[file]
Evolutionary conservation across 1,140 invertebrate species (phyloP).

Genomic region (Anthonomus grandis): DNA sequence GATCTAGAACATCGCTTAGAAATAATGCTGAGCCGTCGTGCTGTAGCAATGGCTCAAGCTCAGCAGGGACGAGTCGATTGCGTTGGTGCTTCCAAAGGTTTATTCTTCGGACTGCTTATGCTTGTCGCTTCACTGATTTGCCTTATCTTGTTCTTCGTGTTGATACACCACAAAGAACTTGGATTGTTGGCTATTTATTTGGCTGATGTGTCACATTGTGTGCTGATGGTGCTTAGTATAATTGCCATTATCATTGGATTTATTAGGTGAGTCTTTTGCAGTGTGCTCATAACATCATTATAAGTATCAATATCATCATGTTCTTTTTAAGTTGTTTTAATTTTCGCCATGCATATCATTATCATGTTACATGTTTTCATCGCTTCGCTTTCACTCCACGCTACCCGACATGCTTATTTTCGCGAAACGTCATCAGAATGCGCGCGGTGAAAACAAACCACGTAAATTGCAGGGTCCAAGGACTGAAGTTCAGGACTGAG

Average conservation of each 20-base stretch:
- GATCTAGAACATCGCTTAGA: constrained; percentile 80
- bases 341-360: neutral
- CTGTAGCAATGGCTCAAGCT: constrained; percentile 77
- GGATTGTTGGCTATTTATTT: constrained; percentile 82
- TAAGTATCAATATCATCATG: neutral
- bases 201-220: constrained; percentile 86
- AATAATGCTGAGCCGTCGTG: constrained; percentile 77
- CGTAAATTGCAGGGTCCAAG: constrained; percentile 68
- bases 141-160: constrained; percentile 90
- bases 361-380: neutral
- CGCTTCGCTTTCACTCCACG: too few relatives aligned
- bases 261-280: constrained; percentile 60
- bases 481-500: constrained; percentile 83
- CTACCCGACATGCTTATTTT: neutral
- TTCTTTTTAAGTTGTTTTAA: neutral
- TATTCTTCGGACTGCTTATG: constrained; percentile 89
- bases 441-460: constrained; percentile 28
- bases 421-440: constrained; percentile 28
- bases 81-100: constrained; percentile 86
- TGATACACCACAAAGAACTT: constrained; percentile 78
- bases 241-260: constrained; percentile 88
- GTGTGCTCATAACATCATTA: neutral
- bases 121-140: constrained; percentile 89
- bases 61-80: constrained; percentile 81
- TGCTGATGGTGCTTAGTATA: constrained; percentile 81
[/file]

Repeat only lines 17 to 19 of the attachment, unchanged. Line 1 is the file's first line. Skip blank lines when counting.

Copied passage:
- CTACCCGACATGCTTATTTT: neutral
- TTCTTTTTAAGTTGTTTTAA: neutral
- TATTCTTCGGACTGCTTATG: constrained; percentile 89